February 24th, 2012
As a job seeker, you’re only as good as the employment agency you use. In order to get the most out of your agency and ensure that you land your dream job, there are a few rules that must be followed.
The first step, of course, is selecting an agency that is capable and has a track record that you can rely on. Going with an agency that doesn’t specialize in your field, or if they do not have a good reputation will only end in frustration and decreases the likelihood of your finding work.
Once you have a list of agencies that are suited to the jobs you are seeking, make the first contact by sending them a copy of your resume. It’s perfectly fine to send out a resume to more than one agency and this will help maximize your results and cut down on your waiting time.
The agency will review your resume and get in touch with you. At this point, it’s a good idea to schedule and in-person meeting with one of their recruiters. This will help you get a better feel for the agency and the individual recruiter. Be candid with them and ask for the same in return. This will help you build an honest relationship that will benefit you in the end.
Go through the interviewing process with your recruiter. They will provide you with invaluable coaching. Be professional and treat this trial just as you would a regular interview. Take notes, you’ll be learning a lot in this process. Don’t be afraid to ask questions, this is your chance to get an expert opinion. The same is true with the resume/ CV review process. Trust in your recruiter and remember that they have your best interests at heart. The stronger your interview approach and your CV are, the more likely it is you will both succeed.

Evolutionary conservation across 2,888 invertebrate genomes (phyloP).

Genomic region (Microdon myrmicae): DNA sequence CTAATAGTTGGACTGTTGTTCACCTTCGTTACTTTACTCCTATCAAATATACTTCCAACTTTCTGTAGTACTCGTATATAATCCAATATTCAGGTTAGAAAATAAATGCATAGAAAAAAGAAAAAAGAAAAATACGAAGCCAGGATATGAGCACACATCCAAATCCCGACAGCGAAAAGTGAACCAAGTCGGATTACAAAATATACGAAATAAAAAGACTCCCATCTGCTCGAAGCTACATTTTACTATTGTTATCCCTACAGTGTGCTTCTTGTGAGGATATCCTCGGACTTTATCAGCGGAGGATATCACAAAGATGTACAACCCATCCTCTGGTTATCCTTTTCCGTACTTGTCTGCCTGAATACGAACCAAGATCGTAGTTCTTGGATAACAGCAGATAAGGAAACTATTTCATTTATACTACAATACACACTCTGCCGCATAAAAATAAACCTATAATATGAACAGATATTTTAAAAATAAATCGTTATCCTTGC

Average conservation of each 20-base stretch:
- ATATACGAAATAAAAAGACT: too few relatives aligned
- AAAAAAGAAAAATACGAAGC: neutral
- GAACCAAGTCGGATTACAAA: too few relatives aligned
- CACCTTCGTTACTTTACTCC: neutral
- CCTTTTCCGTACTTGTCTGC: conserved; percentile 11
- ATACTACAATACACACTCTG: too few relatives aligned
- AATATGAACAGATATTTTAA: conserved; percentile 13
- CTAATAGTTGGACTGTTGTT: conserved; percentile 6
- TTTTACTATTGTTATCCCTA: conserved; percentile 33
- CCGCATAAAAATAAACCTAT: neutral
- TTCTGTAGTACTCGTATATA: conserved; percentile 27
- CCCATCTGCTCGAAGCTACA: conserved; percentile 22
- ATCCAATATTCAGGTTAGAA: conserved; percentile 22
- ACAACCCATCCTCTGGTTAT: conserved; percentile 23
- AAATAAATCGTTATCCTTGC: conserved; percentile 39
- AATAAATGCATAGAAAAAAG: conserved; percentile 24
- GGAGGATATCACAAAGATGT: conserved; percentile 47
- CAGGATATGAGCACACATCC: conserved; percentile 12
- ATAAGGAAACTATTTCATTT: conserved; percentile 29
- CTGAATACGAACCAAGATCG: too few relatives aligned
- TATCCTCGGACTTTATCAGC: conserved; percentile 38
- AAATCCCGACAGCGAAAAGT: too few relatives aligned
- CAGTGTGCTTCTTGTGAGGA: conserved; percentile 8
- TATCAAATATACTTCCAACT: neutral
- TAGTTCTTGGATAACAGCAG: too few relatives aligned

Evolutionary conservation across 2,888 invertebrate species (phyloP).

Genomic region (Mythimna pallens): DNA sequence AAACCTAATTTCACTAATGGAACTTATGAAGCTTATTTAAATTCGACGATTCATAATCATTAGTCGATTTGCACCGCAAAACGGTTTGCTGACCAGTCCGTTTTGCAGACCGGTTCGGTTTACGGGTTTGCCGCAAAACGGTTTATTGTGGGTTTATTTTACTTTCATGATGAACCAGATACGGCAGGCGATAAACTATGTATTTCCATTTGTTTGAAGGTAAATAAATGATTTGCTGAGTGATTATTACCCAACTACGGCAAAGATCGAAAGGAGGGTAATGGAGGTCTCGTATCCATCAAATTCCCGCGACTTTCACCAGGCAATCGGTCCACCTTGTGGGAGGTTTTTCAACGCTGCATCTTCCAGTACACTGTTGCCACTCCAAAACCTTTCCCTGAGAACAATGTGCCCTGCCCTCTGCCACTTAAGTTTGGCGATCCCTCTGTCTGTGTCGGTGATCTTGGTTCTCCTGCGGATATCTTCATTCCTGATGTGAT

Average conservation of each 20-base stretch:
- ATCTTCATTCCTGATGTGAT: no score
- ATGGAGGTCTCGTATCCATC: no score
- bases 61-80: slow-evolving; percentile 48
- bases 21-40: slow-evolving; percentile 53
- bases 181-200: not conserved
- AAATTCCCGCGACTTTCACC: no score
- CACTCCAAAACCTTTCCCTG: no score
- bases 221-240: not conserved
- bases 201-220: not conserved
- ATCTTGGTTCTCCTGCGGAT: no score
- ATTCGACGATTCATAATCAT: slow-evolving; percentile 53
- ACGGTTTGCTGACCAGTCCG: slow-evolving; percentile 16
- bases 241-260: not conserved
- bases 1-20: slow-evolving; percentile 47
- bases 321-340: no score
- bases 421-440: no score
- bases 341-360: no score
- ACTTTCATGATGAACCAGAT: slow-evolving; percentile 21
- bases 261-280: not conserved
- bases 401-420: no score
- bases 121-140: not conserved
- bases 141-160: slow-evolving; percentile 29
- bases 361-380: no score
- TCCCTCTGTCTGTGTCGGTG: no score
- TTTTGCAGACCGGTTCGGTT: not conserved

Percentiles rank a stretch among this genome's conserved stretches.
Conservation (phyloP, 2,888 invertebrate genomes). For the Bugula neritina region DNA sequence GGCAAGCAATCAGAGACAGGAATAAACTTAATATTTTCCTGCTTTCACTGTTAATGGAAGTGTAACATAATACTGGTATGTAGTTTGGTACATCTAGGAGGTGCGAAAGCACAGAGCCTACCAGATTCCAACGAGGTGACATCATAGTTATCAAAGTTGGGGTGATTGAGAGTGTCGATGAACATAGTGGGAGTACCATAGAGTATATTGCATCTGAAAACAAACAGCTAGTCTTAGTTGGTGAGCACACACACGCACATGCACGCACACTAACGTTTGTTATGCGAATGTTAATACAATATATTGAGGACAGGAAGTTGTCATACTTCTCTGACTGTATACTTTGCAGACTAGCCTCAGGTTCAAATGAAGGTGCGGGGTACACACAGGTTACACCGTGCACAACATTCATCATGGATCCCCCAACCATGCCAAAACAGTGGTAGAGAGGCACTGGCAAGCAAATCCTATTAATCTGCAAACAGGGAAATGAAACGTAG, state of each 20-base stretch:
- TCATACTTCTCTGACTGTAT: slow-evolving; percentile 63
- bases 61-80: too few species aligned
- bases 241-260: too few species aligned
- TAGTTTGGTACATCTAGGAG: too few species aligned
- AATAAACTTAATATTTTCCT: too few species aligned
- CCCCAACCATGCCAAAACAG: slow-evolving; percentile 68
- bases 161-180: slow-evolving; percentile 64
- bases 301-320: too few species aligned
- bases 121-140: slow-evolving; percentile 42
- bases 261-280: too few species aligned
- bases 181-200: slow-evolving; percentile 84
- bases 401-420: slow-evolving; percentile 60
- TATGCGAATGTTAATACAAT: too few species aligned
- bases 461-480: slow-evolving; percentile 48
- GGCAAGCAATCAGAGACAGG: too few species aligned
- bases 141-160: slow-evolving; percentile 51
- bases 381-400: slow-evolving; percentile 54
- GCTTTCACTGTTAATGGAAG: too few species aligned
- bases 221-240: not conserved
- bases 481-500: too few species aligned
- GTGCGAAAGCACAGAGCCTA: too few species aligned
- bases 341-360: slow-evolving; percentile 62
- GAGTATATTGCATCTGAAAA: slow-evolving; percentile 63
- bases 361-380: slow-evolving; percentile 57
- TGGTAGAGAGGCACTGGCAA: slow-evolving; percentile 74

February 17th, 2012
In today’s competitive market, unhappy employees can easily find a job somewhere else. If your retention rates are suffering, or you simply want to ensure that you retain your employees, enacting a strategy to keep them happy is the first step.
It may surprise you to learn what it is employees want from their employers. The most obvious answer, more money, is actually ranked quite low. There are many things that employees consider to more valuable, both now and long term.
1. Recognition. Recognizing and appreciating employee efforts is a key way to keep them happy. Employees want to feel as though they are a vital part of your organization and that they are being recognized for the work they do. Consider enacting a reward’s based recognition program for employees who meet certain goals, or for those who go above and beyond.
2. More Say. When employees feel as though they actually matter and are part of your company, chances are they are going to want to stick around longer. Ask your employees for their opinions on operations and what your company should be doing. Select the best ones and take steps to implement them. Not only will your employees appreciate it, but you’ll be getting some very valuable input for your business.
3. Room to Grow. No one wants to feel as though they’ve reached the end of their employment arc. Offer continued training to help your employees develop more skills. Encourage them to attend seminars that are related to your field. Consider setting up a program to reimburse continuing education for your employees.
4. Focus on Teams Not Individuals. While an individually based success program motivates employees on the short term, this motivation tactic can backfire long term. Focus on team building and rewarding teams, not just individuals. Make sure teams are supportive of one another and that you are supportive of them.
With a little effort and creativity, you can give your employees what they really want, and ensure that they stick around for many years to come.
February 10th, 2012